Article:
Cover image for Tooth and claw
Tooth and claw
Walton, Jo.
Personal Author:
First hardcover edition.
Publication Information:
New York: Tor, [2003]

Physical Description:
253 pages ; 24 cm
General Note:
"A Tom Doherty Associates book."
Program Information:
Accelerated Reader AR UG 6.9 17.0 86055.
Format :


Call Number
Material Type
Home Location
Item Holds
X Adult Fiction Popular Materials-Science Fiction/Fantasy

On Order



A tale of contention over love and money-among dragons Tooth and Claw Jo Walton burst onto the fantasy scene with The King's Peace , acclaimed by writers as diverse as Poul Anderson, Robin Hobb, and Ken MacLeod. In 2002, she was voted the John W. Campbell Award for Best New Writer.Now Walton returns with a very different kind of fantasy story: the tale of a family dealing with the death of their father, of a son who goes to law for his inheritance, a son who agonizes over his father's deathbed confession, a daughter who falls in love, a daughter who becomes involved in the abolition movement, and a daughter sacrificing herself for her husband.Except that everyone in the story is a dragon, red in tooth and claw.Here is a world of politics and train stations, of churchmen and family retainers, of courtship and country houses� in which, on the death of an elder, family members gather to eat the body of the deceased. In which society's high-and-mighty members avail themselves of the privilege of killing and eating the weaker children, which they do with ceremony and relish, growing stronger thereby.You have never read a novel like Tooth and Claw.

Author Notes

Jo Walton won a Locus Award 2015 for science fiction and fantasy in the non-fiction category with his title What Makes This Book So Great.

(Bowker Author Biography)

Reviews 3

Booklist Review

Walton says this book is the result of wondering what a world would be like if the axioms of the sentimental Victorian novel were inescapable laws of biology. It is also something truly different in the line of the novel. After a father dies, his children must deal with the circumstances of his death. One son, a parson, agonizes over his sire's deathbed confession. Another starts a court case to gain the inheritance. One daughter must choose between her family of origin and her husband. Another falls in love, but her course does not run smoothly thereafter. So what's different about all that? Well, everyone in the story is a dragon, and in their society, children eat their deceased parents, and the stronger eat the weaker, for only by eating the flesh of its kind can a dragon achieve full strength and power. So therein lies the difference, and the distinction of a little masterpiece of originality. --Frieda Murray Copyright 2003 Booklist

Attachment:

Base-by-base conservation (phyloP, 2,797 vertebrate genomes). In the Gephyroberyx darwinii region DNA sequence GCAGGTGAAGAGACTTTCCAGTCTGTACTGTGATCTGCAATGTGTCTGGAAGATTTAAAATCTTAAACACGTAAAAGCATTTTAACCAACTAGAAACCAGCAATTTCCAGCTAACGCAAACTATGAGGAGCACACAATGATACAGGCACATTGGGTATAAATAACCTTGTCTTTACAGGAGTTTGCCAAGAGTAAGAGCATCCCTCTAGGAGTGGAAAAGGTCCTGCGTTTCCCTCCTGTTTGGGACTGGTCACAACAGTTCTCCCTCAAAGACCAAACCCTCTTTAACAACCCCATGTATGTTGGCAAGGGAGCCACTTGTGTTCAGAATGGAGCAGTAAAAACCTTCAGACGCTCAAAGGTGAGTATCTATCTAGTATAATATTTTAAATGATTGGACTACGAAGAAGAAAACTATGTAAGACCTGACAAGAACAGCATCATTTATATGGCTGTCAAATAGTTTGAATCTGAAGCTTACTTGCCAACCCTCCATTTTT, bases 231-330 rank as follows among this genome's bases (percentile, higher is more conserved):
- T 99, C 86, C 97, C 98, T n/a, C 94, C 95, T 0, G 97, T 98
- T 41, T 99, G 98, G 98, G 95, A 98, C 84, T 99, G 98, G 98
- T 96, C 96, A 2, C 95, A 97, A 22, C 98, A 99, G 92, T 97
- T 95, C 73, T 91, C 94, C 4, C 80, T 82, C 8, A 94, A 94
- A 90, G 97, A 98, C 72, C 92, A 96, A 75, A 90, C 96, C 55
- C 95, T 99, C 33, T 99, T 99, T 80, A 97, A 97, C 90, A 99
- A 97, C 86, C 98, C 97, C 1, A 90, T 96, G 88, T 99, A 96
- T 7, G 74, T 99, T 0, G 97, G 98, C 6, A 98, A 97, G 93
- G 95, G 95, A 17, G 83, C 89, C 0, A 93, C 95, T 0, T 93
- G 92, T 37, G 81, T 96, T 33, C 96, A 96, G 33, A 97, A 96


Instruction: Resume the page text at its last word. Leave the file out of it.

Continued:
Publisher's Weekly Review

Dragons ritually eat dragons in order to gain strength and power in Walton's enthralling new fantasy (after 2002's The Prize in the Game), set amid a hierarchical society that includes a noble ruling class, an established church, servants and retainers. On the death of the dragon Bon Agornin, his parson son Penn, one of five siblings (two male and three female), declares, "We must now partake of his remains, that we might grow strong with his strength, remembering him always." But Bon's greedy son-in-law, Illustrious Daverak, consumes more than his fair share of the departed dragon, setting off a chain of unexpected and, at times, calamitous events for each sibling. Avan, the younger son, decides to litigate for compensation. One unmarried daughter, on moving in with the married sister and Daverak, discovers a house filled with injustice, while the other unmarried daughter goes off with Penn and falls in love. Full of political intrigue and romance, this provocative read sets the stage for further adventures in a world that, as the author admits in her prefatory note, "owes a lot to Anthony Trollope's Framley Parsonage." (Nov. 19) FYI: In 2002, Walton received a John W. Campbell Award for Best New Writer. (c) Copyright PWxyz, LLC. All rights reserved

Library Journal Review

The deathbed confession of Bon Agornin places his heirs in a quandary as the five siblings maneuver for position and power within the family. What makes Walton's tale of dynastic intrigue unique is that the individuals are all dragons, with their own customs and traditions-such as the practice of consuming the bodies of their dead and killing their weaker children. Walton (The King's Piece) combines delicacy and savagery in a finely told tale suitable for most fantasy collections. (c) Copyright 2010. Library Journals LLC, a wholly owned subsidiary of Media Source, Inc. No redistribution permitted.